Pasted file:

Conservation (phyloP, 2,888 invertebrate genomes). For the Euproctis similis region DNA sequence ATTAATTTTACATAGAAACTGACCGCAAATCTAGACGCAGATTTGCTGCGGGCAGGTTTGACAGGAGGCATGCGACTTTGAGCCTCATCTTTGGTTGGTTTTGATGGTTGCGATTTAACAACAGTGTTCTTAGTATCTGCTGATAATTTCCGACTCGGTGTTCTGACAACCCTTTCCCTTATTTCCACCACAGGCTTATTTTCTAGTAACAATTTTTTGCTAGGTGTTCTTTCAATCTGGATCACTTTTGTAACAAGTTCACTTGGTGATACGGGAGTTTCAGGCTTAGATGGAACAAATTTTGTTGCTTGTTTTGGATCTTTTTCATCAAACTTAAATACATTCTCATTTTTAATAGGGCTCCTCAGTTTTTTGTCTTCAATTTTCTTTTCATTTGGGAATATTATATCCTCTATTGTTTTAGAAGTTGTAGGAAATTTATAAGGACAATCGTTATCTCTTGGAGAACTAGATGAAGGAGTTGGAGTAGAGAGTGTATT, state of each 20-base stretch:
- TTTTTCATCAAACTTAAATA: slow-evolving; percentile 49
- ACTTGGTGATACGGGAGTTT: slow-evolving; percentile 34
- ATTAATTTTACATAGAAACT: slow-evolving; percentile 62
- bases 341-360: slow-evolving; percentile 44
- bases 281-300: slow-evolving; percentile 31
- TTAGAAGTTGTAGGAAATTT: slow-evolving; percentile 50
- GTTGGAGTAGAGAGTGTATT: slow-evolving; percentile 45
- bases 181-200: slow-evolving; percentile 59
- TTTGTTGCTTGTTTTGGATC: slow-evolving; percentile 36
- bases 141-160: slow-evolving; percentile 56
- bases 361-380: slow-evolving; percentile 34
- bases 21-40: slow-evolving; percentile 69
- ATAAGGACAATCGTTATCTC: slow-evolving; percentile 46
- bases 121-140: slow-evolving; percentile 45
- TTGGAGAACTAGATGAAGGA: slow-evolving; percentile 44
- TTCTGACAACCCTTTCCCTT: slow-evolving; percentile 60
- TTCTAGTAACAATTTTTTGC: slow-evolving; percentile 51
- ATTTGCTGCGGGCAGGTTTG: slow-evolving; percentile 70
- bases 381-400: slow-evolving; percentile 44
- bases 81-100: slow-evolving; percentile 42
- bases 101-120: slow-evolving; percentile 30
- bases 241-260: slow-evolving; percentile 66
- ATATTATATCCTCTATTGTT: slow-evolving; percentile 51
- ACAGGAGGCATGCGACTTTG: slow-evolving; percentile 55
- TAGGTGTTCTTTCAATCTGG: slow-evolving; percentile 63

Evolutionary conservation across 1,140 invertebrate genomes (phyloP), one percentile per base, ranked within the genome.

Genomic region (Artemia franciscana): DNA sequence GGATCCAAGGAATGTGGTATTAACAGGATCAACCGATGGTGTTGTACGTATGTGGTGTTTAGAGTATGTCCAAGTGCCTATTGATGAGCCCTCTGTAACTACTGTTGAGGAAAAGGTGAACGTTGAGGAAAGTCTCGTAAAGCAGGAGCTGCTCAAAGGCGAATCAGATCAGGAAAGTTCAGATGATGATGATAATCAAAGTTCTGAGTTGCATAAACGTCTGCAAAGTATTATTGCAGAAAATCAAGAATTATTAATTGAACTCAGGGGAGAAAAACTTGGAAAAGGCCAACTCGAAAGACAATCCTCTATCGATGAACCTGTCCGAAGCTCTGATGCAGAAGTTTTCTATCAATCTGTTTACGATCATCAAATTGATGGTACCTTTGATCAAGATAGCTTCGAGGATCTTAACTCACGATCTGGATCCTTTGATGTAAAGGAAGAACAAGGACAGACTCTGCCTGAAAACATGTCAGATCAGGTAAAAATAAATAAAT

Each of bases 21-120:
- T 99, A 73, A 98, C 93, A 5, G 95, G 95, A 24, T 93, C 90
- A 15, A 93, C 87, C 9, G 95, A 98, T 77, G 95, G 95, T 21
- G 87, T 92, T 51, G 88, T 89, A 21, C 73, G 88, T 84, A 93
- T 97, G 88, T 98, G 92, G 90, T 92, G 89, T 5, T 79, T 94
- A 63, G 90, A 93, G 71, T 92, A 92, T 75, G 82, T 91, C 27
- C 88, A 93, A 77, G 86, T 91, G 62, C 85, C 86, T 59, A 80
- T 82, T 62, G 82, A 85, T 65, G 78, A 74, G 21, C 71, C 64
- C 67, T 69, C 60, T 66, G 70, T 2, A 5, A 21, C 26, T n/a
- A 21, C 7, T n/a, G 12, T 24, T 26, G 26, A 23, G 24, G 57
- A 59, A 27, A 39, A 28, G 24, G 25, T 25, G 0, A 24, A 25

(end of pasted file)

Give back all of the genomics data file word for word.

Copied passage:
Conservation (phyloP, 2,888 invertebrate genomes). For the Euproctis similis region DNA sequence ATTAATTTTACATAGAAACTGACCGCAAATCTAGACGCAGATTTGCTGCGGGCAGGTTTGACAGGAGGCATGCGACTTTGAGCCTCATCTTTGGTTGGTTTTGATGGTTGCGATTTAACAACAGTGTTCTTAGTATCTGCTGATAATTTCCGACTCGGTGTTCTGACAACCCTTTCCCTTATTTCCACCACAGGCTTATTTTCTAGTAACAATTTTTTGCTAGGTGTTCTTTCAATCTGGATCACTTTTGTAACAAGTTCACTTGGTGATACGGGAGTTTCAGGCTTAGATGGAACAAATTTTGTTGCTTGTTTTGGATCTTTTTCATCAAACTTAAATACATTCTCATTTTTAATAGGGCTCCTCAGTTTTTTGTCTTCAATTTTCTTTTCATTTGGGAATATTATATCCTCTATTGTTTTAGAAGTTGTAGGAAATTTATAAGGACAATCGTTATCTCTTGGAGAACTAGATGAAGGAGTTGGAGTAGAGAGTGTATT, state of each 20-base stretch:
- TTTTTCATCAAACTTAAATA: slow-evolving; percentile 49
- ACTTGGTGATACGGGAGTTT: slow-evolving; percentile 34
- ATTAATTTTACATAGAAACT: slow-evolving; percentile 62
- bases 341-360: slow-evolving; percentile 44
- bases 281-300: slow-evolving; percentile 31
- TTAGAAGTTGTAGGAAATTT: slow-evolving; percentile 50
- GTTGGAGTAGAGAGTGTATT: slow-evolving; percentile 45
- bases 181-200: slow-evolving; percentile 59
- TTTGTTGCTTGTTTTGGATC: slow-evolving; percentile 36
- bases 141-160: slow-evolving; percentile 56
- bases 361-380: slow-evolving; percentile 34
- bases 21-40: slow-evolving; percentile 69
- ATAAGGACAATCGTTATCTC: slow-evolving; percentile 46
- bases 121-140: slow-evolving; percentile 45
- TTGGAGAACTAGATGAAGGA: slow-evolving; percentile 44
- TTCTGACAACCCTTTCCCTT: slow-evolving; percentile 60
- TTCTAGTAACAATTTTTTGC: slow-evolving; percentile 51
- ATTTGCTGCGGGCAGGTTTG: slow-evolving; percentile 70
- bases 381-400: slow-evolving; percentile 44
- bases 81-100: slow-evolving; percentile 42
- bases 101-120: slow-evolving; percentile 30
- bases 241-260: slow-evolving; percentile 66
- ATATTATATCCTCTATTGTT: slow-evolving; percentile 51
- ACAGGAGGCATGCGACTTTG: slow-evolving; percentile 55
- TAGGTGTTCTTTCAATCTGG: slow-evolving; percentile 63

Evolutionary conservation across 1,140 invertebrate genomes (phyloP), one percentile per base, ranked within the genome.

Genomic region (Artemia franciscana): DNA sequence GGATCCAAGGAATGTGGTATTAACAGGATCAACCGATGGTGTTGTACGTATGTGGTGTTTAGAGTATGTCCAAGTGCCTATTGATGAGCCCTCTGTAACTACTGTTGAGGAAAAGGTGAACGTTGAGGAAAGTCTCGTAAAGCAGGAGCTGCTCAAAGGCGAATCAGATCAGGAAAGTTCAGATGATGATGATAATCAAAGTTCTGAGTTGCATAAACGTCTGCAAAGTATTATTGCAGAAAATCAAGAATTATTAATTGAACTCAGGGGAGAAAAACTTGGAAAAGGCCAACTCGAAAGACAATCCTCTATCGATGAACCTGTCCGAAGCTCTGATGCAGAAGTTTTCTATCAATCTGTTTACGATCATCAAATTGATGGTACCTTTGATCAAGATAGCTTCGAGGATCTTAACTCACGATCTGGATCCTTTGATGTAAAGGAAGAACAAGGACAGACTCTGCCTGAAAACATGTCAGATCAGGTAAAAATAAATAAAT

Each of bases 21-120:
- T 99, A 73, A 98, C 93, A 5, G 95, G 95, A 24, T 93, C 90
- A 15, A 93, C 87, C 9, G 95, A 98, T 77, G 95, G 95, T 21
- G 87, T 92, T 51, G 88, T 89, A 21, C 73, G 88, T 84, A 93
- T 97, G 88, T 98, G 92, G 90, T 92, G 89, T 5, T 79, T 94
- A 63, G 90, A 93, G 71, T 92, A 92, T 75, G 82, T 91, C 27
- C 88, A 93, A 77, G 86, T 91, G 62, C 85, C 86, T 59, A 80
- T 82, T 62, G 82, A 85, T 65, G 78, A 74, G 21, C 71, C 64
- C 67, T 69, C 60, T 66, G 70, T 2, A 5, A 21, C 26, T n/a
- A 21, C 7, T n/a, G 12, T 24, T 26, G 26, A 23, G 24, G 57
- A 59, A 27, A 39, A 28, G 24, G 25, T 25, G 0, A 24, A 25